I had a roommate in college with a heightened sense of inner silence. For him it took the form of being able to shut out everything around him and focus only on the task in front of him. It didn’t seem to matter what I did when he was in this zone; he had no idea what was going on around him. I had to physically put my hands on him and shake him to get his attention. This kind of inner silence can be hugely beneficial when we’re unable to escape our surroundings but want to focus on God as we listen for God’s still, small voice speaking deeply within.
There is another kind of inner silence which comes to many of us only with struggle; Shutting off our inner voices, those boundless inner conversations, arguments, self-justifications and random thoughts. This is where a short, repeated prayer like, “Jesus, Son of God, have mercy on me, a sinner” can help to clear our minds. I keep a notebook nearby so I can jot down these random thoughts and set them aside. If I jot them down so I know I will remember them later, I’m able to let them go for a while.
There is an inescapable connection between silence and listening well. Silence allows us to focus. Whether that focus is on a conversation (including prayer), God’s creation, or reflecting on scripture, silence enhances our ability to truly hear. I would go so far as to say that, until we learn to cultivate inner silence, our ability to listen well will be severely limited.
Reflecting on these aspects of listening:
- What is your experience of listening?
- How do you listen best to God?
- Where do you find it most challenging to listen?
This last question might be the source of a personal challenge for you for this week or month.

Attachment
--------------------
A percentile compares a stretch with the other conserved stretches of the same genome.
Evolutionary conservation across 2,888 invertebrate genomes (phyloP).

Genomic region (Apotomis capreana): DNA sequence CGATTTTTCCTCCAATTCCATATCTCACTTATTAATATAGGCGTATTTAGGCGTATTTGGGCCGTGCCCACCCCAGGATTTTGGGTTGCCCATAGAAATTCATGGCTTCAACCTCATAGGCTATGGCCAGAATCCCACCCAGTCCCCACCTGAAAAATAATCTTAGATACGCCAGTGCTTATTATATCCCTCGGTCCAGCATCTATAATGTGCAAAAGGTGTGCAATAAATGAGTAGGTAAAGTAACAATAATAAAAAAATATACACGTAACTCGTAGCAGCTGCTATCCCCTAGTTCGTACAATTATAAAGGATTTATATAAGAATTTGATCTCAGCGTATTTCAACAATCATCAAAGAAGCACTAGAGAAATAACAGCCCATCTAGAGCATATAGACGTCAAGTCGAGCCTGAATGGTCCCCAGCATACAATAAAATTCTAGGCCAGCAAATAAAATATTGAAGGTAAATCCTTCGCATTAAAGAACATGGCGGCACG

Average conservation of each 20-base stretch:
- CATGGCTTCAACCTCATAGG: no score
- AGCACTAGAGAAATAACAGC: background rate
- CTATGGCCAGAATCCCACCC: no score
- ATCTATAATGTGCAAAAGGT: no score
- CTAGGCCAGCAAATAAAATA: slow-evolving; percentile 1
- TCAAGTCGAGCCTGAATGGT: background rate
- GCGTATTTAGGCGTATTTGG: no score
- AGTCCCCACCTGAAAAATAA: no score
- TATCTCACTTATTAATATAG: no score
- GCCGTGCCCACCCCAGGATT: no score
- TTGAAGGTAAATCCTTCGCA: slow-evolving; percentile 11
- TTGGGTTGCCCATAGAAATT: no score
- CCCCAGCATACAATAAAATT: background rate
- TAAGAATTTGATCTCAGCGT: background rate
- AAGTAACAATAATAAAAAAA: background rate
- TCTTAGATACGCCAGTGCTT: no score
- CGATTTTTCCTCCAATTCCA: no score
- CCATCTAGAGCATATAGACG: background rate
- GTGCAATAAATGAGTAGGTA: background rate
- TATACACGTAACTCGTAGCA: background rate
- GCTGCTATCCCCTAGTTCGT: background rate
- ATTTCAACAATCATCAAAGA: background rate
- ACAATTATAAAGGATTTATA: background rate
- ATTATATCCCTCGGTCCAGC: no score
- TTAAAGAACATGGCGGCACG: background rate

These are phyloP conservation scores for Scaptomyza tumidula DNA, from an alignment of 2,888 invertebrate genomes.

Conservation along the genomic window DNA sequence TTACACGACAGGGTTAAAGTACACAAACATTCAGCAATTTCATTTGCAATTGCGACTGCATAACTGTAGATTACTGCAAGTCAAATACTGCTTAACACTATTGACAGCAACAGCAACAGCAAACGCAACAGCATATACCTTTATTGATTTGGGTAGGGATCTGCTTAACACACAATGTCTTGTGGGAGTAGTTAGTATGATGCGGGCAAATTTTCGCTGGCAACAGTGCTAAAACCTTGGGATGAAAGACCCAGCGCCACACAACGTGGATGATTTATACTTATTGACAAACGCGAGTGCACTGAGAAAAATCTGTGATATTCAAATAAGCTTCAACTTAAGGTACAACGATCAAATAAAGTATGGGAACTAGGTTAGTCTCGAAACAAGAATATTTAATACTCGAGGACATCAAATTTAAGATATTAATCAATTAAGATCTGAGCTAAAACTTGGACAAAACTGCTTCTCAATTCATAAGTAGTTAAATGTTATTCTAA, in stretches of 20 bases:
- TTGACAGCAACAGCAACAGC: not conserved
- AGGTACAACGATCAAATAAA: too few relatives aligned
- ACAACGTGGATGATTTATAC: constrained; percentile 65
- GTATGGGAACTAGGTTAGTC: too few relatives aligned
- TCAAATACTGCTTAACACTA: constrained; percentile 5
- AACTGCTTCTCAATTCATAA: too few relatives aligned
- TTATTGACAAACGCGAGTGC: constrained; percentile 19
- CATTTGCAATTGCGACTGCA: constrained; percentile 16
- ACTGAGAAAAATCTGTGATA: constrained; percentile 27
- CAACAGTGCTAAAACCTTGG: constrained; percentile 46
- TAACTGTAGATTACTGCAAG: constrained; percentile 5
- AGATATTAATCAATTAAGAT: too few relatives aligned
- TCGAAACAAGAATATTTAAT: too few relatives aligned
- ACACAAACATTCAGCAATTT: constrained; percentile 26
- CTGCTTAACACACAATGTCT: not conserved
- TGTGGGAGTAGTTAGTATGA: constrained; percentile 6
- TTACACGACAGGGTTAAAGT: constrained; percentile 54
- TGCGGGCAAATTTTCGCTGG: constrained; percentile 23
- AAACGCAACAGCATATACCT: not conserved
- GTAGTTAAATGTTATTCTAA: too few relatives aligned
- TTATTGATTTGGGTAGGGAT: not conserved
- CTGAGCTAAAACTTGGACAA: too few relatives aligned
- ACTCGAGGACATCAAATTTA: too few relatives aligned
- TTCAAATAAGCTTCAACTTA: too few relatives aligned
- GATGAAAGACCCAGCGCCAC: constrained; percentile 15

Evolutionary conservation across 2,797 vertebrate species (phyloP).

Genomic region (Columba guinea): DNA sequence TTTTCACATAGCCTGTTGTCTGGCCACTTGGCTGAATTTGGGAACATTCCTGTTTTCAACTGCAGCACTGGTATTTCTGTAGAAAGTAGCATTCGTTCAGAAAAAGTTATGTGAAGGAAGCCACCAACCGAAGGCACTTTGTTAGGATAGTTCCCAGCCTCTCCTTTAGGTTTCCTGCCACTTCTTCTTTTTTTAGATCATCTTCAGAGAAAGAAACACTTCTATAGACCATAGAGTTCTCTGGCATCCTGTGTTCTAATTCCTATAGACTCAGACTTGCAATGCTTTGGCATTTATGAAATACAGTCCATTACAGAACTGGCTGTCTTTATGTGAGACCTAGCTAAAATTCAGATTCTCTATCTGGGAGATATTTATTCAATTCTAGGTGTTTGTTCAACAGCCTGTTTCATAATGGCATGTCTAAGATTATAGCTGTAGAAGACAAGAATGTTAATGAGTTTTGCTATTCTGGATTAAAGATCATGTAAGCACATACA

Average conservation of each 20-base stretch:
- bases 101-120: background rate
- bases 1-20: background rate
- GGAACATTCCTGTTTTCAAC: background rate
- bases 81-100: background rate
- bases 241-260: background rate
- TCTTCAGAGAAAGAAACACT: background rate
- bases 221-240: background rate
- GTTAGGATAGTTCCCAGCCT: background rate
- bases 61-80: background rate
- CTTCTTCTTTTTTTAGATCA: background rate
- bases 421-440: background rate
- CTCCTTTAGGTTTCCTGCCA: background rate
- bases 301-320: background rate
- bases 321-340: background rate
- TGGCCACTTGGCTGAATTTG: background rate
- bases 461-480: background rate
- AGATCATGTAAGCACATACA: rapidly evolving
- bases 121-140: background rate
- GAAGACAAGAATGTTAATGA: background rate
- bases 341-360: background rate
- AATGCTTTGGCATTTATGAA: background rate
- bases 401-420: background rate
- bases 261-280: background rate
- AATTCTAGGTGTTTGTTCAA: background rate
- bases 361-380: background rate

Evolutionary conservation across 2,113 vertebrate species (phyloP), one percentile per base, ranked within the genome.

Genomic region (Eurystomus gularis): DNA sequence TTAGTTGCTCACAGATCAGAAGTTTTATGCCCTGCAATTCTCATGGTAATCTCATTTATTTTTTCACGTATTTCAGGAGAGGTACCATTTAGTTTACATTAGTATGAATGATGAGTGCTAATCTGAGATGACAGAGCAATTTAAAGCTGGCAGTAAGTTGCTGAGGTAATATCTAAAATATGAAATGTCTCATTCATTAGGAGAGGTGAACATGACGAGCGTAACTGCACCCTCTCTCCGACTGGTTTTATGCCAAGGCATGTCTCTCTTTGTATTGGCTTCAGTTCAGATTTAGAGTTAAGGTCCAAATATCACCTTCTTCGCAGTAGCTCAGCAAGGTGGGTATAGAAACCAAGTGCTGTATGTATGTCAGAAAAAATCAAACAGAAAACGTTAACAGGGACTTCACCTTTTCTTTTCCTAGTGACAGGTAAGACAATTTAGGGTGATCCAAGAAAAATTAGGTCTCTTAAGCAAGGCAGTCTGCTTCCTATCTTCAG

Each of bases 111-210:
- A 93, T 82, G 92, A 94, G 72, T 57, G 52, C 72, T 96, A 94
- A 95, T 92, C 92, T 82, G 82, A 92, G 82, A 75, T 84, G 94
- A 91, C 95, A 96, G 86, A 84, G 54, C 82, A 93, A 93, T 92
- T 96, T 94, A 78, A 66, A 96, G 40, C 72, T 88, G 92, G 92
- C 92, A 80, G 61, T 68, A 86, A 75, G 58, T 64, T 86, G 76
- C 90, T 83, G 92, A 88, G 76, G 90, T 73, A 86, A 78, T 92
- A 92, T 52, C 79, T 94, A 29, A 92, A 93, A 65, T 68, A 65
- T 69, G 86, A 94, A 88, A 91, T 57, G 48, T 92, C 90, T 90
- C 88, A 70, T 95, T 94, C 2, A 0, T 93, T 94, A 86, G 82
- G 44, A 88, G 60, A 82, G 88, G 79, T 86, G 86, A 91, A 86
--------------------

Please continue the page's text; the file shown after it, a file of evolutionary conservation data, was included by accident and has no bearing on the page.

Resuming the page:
How might you be more intentional about listening in those situations where listening is most difficult for you?
Keep a journal and write down:
- What are be some specific reasons listening in this context is difficult for me?
- Some possibilities might be noise, distractions, a broken relationship, contrasting views, painful memories…
- What are two to three steps you can take today to practice listening more intentionally in these contexts?
- Maybe it means working on reconciliation with someone. Or perhaps seeking therapy for a deep brokeness that gets in the way of hearing from certain (types of) people. Or maybe, like me, you need to work harder at focusing on the person(s) in front of you while ignoring all the interesting things happening around you.
In the video below, Julian Treasure outlines five concrete steps to help us listen better. Reflecting on this video I realized that our imaginations and creativity are also often ravaged by the constant onslaught of noise in our lives. Implementing the five steps outlined by Treasure can begin to address both the spiritual and creative numbing that happens when we’re constantly surrounded by noise.